2013년 12월 3일 화요일

[메모: FRBNY Staff Report on] Shadow Banking (Feb 2012)

지은이: Zoltan Pozsar, Tobias Adrian, Adam Ashcraft, Hayley Boesky
출처: Federal Reserve Bank of New York Staff Reports, no. 458 (July 2010 [Revised February 2012])
CF. 다른 참고자료: Zoltan Pozsar, Tobias Adrian, Adam Ashcraft, and Hayley Boesky, "Shadow Banking"


※ 발췌 (reading notes with excerpts):

ABTRACT: 

The rapid growth of the market-based financial system since the mid-1980s changed the nature of financial intermediation.  Within the market-based financial system, "shadow banks" have served a critical role. Shadow banks are financial intermediaries that conduct maturity, credit, and liquidity transformation without explicit accet to central bank liquidity or public sector credit guarantees. Examples of shadow banks include finance companies, asset-backed commercial paper(ABCP) conduits, structured investemtn vehicles (SIVs), credit hedge funds, money market mutual funds, securities lenders, limited-purpose finance companies (LPFCs), and the government-sponsored enterprises(GSEs). Our paper documents the institutional features of shadow banks, discusses their economic roles, and analyzes their relation to the traditional banking system.  Our description and taxonomy of shadow bank entities and shadow bank activities are accompanied by "shadow banking maps" that schematically represent the funding flows of the shadow banking system.


1. Introduction

Shadow banks intermediate credit through a wide range of securitization and secured funding techniques such as asset-backed commercial paper (ABCP), asset-backed securities (ABS), collateralized debt obligations (CDOs) and repurchase agreements (repos).  These securities are used by specialized shadow bank intermediaries that are bound together along an intermediation chain.  We refer to the network of shadow banks in this intermediation chain as the shadow banking system.  While we believe that shadow banking is a somewhat pejorative name for such a large and important part of the financial system, we adopt it in this paper.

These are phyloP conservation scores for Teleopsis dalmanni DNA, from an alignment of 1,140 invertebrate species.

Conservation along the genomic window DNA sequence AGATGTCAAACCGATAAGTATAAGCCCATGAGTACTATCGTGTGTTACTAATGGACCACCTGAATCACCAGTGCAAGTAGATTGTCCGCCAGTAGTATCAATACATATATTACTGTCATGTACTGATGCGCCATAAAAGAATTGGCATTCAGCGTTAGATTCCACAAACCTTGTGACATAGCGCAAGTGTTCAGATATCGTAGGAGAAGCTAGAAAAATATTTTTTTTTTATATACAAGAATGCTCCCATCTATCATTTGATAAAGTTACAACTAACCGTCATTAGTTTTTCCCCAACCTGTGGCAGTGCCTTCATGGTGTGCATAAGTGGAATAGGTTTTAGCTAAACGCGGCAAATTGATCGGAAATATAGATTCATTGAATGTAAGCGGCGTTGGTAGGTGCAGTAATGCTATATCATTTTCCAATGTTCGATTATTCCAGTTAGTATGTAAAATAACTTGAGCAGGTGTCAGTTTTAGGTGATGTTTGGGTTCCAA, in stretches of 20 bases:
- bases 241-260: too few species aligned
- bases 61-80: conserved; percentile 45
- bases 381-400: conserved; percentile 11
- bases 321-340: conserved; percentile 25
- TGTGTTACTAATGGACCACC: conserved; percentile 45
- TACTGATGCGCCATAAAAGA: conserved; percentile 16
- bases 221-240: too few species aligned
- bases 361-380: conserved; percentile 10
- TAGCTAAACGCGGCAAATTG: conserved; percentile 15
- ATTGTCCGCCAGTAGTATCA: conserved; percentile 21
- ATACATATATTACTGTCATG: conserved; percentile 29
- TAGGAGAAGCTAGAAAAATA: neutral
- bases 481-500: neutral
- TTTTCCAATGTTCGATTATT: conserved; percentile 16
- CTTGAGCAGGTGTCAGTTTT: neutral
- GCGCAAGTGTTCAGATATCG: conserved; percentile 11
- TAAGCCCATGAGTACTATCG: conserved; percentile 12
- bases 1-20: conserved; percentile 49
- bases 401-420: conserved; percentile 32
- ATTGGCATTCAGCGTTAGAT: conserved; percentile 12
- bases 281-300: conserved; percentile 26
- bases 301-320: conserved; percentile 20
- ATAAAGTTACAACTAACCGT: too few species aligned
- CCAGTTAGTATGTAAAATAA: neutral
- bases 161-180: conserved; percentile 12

Over the last decade, the shadow banking system provided sources of funding for credit by converting opaque, risky, long-term assets into money-like, short-term liabilities.  Arguably, maturity and credit transformation in the shadow banking system contributed to the asset price appreciation in residential and commercial real estate markets prior to the 2007-09 financial crisis.  During the financial crisis, the shadow banking system became severely strained and many parts of the system collapsed.  Credit creation through maturity, credit, and liquidity transformation can significantly reduce the cost of credit relative to direct lending.  However, credit intermediaries' reliance on short-term liabilities to fund illiquid long-term assets is an inherently fragile activity and may be prone to runs.[n.1]  As the failure of credit intermediaries can have large, adverse effects on the real economy (see Bernanke 1983; Ashcraft 2005) governments chose to shield them from the risks inherent in reliance on short-term funding by granting them access to liquidity and credit put options in the form of discount window access and deposit insurance, respectively.

   Shadow banks conduct credit, maturity and liquidity transformation similar to traditional banks.  However, what distinguishes shadow banks from traditional banks is their lack of access to public sources of liquidity such as the Federal Reserve's discount window, or public sources of insurance such as Federal Deposit Insurance.  The emergency liquidity facilities launched by the Federal Reserve and other government agencies' guarantee schemes created during the financial crisis were direct responses to the liquidity and capital shortfalls of shadows banks.  These facilities effectively provided a backstop to credit intermediation by the shadow banking system and to traditional banks for their exposure to shadow banks.

      In contrast to public-sector guarantees of the traditional banking system, prior to the onset of the financial crisis of 2007-2009, the shadow banking system was presumed to be safe due to liquidity and credit puts provided by the private sector.  These puts underpinned the perceived risk-free, highly liquid nature of most AAA-rated assets that collateralized credit reps and shadow banks' liabilities more broadly.  However, once private sector put providers' solvency was questioned, even if solvency was perfectly satisfactory in some cases, the confidence that underpinned the stability of the shadow banking system vanished.  The run on the shadow banking system, which began in the summer of 2007 and peaked following the failure of Lehman in September and October 2008, was stabilized only after the creation of a series of official liquidity facilities and credit guarantees that replaced private sector guarantees entirely.  In the interim, large portions of the shadow banking system were eroded.